Skip all navigation and jump to content Jump to site navigation
About MODIS News Data Tools /images2 Science Team Science Team Science Team

   + Home
MODIS Publications Link
MODIS Presentations Link
MODIS Biographies Link
MODIS Science Team Meetings Link



Sun, HS; Xu, AG; Lin, H; Zhang, LP; Mei, Y (2012). Winter wheat mapping using temporal signatures of MODIS vegetation index data. INTERNATIONAL JOURNAL OF REMOTE SENSING, 33(16), 5026-5042.

Because most land-cover types have distinct seasonal changes and corresponding reflectance characteristics in remotely sensed images, the signatures in time-series data are useful for discriminating different land covers. Although temporal signatures have been used to classify different land-cover types, they have not been fully exploited to classify specific crops, and the influence of low resolution should be evaluated. The aims of this study were to seek an effective method to classify specific crops using the temporal signatures in coarse time-series data and to examine the applicability of the data for crop classification as well. A winter wheat-producing region in China was selected for this case study. Moderate-Resolution Imaging Spectroradiometer (MODIS) 8-day composite land surface reflectance product (MOD09Q1) data with a 250 m spatial resolution were used to calculate the vegetation index data, which was applied to detect the properties of live green plants. The noise in the time series was filtered to minimize the classification uncertainties. The curve shape in the time-series vegetation index profile was used as the major metric to classify winter wheat, and other phenological metrics extracted from the data were used conjunctly as auxiliary functions to improve the separability. The metrics for winter wheat classification were quantified in the large fields with relatively pure pixels. Winter wheat was successfully extracted from the MODIS vegetation index data, and the MODIS-derived result was validated with a fine-resolution (19.5 m) thematic map derived from images collected by the charge-coupled device sensor on board the China-Brazil Earth Resources Satellite (CBERS). It showed that the MODIS-derived result had inevitable low-resolution bias, and the errors of commission and omission were 32.3 and 33.8%, respectively. The overall classification effect of the MODIS-derived result relied upon the distribution of pixel purity in the study area.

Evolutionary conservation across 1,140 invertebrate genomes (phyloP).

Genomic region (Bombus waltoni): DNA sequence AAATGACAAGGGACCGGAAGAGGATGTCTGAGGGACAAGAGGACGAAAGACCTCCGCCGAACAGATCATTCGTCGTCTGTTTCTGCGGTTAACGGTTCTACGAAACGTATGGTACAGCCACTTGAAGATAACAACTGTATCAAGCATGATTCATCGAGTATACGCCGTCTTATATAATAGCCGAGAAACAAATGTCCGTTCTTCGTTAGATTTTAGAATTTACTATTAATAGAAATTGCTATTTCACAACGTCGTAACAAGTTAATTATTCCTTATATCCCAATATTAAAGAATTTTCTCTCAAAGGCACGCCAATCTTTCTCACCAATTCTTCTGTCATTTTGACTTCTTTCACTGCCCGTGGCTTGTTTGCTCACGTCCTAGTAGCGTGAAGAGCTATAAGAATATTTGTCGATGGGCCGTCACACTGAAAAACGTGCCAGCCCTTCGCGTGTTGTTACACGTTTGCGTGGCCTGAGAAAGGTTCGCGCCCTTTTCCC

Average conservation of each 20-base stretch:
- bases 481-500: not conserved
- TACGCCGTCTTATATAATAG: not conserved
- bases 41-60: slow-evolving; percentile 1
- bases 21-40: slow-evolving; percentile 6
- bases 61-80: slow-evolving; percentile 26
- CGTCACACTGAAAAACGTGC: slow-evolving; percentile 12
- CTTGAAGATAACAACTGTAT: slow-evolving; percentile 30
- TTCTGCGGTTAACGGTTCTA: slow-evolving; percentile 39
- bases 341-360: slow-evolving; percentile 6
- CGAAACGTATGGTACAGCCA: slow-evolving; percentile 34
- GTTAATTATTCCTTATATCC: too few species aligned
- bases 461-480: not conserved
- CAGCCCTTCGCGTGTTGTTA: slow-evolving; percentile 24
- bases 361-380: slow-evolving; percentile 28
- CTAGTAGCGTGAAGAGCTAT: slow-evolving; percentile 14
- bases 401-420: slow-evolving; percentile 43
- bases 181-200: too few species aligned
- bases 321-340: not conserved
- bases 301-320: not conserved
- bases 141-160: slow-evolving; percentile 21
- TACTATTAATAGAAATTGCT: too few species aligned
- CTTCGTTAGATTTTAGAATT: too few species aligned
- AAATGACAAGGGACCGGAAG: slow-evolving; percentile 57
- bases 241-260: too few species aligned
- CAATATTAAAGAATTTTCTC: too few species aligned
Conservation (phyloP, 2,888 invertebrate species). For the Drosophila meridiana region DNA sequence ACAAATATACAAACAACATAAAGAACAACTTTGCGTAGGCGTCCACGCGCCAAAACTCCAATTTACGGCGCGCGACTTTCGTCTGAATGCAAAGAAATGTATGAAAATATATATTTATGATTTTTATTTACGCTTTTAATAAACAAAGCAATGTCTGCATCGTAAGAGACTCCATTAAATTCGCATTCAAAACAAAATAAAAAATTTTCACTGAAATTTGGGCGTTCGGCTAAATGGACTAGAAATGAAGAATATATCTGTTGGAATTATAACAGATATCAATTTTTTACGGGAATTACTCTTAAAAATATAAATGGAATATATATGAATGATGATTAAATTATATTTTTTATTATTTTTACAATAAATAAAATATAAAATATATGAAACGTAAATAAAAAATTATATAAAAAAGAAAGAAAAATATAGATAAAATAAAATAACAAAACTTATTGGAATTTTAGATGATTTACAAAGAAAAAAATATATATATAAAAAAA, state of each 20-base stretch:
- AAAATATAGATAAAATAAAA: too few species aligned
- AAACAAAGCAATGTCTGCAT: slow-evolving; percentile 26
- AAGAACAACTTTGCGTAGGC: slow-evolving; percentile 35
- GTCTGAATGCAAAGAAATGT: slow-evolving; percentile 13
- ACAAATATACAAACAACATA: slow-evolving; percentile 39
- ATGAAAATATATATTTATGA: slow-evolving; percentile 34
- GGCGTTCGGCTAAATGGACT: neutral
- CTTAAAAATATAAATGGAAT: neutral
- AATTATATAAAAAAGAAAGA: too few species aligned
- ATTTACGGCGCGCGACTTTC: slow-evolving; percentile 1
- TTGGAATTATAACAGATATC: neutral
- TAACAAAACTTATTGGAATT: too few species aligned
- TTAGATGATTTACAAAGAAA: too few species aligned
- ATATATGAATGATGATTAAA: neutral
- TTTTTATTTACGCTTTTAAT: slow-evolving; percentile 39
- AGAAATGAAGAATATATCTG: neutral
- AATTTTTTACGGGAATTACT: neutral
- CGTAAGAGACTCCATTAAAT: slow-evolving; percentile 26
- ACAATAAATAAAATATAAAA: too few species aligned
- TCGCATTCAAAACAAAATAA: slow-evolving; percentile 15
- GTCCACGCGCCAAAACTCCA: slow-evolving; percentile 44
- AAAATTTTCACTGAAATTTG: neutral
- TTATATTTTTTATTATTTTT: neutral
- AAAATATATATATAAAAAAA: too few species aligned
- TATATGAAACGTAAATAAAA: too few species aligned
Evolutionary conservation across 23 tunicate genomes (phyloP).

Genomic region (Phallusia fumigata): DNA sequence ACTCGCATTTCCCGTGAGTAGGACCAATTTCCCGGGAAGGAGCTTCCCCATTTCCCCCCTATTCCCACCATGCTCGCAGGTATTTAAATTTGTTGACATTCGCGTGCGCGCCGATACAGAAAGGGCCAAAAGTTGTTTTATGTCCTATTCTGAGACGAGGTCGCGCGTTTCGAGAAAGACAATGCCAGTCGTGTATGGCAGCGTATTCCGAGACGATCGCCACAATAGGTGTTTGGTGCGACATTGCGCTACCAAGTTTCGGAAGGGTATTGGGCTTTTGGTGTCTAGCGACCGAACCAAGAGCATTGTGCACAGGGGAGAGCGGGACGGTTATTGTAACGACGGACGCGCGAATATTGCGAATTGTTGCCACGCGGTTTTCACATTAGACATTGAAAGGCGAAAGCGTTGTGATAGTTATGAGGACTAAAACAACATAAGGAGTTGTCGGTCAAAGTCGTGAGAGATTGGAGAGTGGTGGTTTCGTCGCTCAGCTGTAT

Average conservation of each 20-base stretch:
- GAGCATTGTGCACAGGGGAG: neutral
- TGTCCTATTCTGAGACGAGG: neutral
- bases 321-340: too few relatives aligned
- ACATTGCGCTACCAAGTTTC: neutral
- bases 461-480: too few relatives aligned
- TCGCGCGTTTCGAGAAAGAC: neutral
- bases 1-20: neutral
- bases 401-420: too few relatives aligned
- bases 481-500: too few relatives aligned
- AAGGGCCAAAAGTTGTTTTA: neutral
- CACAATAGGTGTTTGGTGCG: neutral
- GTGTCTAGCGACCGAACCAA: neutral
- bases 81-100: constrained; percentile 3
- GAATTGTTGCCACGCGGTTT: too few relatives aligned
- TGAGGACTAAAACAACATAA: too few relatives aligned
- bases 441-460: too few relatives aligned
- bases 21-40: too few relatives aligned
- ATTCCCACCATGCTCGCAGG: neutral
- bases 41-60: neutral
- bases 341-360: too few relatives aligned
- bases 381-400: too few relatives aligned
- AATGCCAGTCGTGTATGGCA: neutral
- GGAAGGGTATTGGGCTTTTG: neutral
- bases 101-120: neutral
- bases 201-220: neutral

NASA Home Page Goddard Space Flight Center Home Page